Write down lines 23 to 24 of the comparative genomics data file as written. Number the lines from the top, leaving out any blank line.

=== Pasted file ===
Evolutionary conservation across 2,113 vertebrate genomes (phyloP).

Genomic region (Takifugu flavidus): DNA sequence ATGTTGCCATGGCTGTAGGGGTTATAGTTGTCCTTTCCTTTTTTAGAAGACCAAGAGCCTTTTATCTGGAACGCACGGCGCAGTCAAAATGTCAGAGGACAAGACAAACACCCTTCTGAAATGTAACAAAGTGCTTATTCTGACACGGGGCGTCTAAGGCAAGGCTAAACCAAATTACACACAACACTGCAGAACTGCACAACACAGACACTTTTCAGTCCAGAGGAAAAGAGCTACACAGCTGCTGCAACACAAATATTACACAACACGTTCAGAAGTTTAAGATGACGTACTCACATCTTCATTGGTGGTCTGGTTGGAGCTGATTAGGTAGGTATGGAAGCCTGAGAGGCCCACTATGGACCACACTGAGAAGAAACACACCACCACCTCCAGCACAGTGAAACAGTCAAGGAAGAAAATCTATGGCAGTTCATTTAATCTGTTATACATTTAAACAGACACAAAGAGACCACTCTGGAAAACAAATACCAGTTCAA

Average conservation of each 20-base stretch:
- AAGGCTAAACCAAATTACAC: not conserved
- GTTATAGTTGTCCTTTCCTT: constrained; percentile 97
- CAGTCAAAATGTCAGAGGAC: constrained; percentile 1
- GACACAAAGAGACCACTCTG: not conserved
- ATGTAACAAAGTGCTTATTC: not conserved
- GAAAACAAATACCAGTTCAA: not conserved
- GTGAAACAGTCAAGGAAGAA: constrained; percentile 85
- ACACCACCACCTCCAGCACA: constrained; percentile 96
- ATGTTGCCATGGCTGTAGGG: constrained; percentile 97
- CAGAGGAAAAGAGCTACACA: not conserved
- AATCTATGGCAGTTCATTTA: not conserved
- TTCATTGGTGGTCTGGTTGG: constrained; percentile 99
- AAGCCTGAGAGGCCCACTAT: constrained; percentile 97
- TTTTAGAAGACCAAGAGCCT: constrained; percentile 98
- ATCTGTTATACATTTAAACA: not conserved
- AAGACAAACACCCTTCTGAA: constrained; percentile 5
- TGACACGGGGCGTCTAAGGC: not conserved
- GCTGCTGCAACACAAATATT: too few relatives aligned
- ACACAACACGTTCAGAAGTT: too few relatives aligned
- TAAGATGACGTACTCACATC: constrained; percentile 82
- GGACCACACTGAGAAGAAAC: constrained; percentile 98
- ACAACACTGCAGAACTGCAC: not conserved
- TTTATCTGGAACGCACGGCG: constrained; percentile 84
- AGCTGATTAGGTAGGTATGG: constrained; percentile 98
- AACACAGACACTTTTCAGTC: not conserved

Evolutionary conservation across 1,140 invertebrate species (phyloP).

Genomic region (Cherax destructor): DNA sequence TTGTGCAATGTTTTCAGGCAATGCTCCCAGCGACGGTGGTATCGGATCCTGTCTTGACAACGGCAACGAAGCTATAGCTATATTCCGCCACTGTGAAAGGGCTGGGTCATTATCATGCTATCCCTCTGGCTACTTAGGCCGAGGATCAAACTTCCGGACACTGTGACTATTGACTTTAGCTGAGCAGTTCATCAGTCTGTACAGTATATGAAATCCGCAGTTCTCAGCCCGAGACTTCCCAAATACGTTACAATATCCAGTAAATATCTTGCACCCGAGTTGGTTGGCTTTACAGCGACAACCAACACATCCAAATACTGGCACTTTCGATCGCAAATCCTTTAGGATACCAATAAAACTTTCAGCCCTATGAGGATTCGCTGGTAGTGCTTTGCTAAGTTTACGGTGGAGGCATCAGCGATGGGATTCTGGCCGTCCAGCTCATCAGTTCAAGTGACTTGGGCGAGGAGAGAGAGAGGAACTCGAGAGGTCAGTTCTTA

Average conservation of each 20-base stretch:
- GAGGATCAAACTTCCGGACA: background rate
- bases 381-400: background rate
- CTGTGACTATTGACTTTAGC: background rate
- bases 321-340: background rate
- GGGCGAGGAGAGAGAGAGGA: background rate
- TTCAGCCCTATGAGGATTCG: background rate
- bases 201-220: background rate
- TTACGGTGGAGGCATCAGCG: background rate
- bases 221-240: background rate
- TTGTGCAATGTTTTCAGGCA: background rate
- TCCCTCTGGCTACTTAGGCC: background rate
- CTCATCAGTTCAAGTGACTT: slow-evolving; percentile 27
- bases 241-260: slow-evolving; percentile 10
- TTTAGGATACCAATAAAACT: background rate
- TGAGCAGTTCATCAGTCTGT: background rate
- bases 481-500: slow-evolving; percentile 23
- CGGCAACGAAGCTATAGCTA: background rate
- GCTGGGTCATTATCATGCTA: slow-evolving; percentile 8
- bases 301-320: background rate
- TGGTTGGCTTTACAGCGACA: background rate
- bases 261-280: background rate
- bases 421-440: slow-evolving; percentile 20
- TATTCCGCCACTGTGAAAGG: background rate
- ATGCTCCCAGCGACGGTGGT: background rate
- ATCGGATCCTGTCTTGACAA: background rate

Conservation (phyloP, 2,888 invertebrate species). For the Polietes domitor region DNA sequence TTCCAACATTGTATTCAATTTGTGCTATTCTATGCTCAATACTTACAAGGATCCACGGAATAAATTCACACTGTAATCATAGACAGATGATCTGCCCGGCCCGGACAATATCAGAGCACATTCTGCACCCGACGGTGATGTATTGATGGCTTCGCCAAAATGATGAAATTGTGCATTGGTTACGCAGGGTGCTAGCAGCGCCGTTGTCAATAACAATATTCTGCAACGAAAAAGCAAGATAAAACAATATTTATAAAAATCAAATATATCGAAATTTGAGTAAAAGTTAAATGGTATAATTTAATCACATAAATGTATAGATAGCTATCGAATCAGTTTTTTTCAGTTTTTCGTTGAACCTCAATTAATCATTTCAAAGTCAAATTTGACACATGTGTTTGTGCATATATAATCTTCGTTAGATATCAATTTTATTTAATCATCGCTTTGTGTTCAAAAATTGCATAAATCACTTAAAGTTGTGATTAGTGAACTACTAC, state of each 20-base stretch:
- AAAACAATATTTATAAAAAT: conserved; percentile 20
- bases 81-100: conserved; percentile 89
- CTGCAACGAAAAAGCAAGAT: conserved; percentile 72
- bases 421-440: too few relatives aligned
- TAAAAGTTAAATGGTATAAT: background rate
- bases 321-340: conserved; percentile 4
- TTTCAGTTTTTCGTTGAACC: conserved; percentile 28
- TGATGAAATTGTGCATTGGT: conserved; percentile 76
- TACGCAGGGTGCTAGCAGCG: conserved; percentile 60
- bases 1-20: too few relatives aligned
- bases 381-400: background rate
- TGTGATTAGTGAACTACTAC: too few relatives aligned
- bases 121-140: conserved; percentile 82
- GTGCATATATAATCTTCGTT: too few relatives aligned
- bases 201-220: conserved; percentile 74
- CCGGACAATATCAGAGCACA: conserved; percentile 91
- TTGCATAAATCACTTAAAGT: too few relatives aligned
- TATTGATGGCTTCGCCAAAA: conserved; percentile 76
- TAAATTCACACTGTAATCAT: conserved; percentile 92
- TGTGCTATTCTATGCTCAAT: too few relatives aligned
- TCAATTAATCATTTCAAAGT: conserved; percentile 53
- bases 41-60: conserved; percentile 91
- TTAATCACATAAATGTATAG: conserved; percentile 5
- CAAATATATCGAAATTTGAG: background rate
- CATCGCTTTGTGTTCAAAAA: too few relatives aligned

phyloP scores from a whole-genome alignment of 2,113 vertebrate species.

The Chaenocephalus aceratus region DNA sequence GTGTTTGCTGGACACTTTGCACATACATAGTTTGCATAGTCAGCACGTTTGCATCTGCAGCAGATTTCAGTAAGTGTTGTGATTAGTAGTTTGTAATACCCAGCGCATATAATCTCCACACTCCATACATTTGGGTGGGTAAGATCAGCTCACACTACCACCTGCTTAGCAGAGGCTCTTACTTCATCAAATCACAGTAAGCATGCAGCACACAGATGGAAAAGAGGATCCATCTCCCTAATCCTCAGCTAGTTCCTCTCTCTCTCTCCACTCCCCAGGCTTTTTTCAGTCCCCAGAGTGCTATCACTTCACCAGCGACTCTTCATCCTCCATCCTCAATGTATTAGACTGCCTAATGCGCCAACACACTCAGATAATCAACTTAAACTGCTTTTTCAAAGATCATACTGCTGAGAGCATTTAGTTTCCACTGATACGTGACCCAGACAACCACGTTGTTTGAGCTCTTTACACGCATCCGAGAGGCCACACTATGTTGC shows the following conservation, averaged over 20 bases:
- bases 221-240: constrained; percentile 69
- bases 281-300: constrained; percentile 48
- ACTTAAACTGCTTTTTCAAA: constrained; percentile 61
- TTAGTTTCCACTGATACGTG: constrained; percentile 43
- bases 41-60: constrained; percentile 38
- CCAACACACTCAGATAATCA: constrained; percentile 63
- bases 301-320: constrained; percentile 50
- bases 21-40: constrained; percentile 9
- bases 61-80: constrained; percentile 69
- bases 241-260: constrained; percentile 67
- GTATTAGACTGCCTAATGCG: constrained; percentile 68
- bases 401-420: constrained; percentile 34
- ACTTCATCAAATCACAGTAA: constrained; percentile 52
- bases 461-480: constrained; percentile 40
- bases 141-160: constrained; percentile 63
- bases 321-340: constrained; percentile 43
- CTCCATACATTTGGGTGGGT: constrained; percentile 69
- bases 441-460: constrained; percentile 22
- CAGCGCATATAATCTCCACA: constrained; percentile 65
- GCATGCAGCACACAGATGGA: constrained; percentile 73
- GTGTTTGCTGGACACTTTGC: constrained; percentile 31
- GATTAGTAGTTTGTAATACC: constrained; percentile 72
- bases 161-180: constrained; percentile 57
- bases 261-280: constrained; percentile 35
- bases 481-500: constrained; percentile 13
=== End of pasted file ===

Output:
- TAAGATGACGTACTCACATC: constrained; percentile 82
- GGACCACACTGAGAAGAAAC: constrained; percentile 98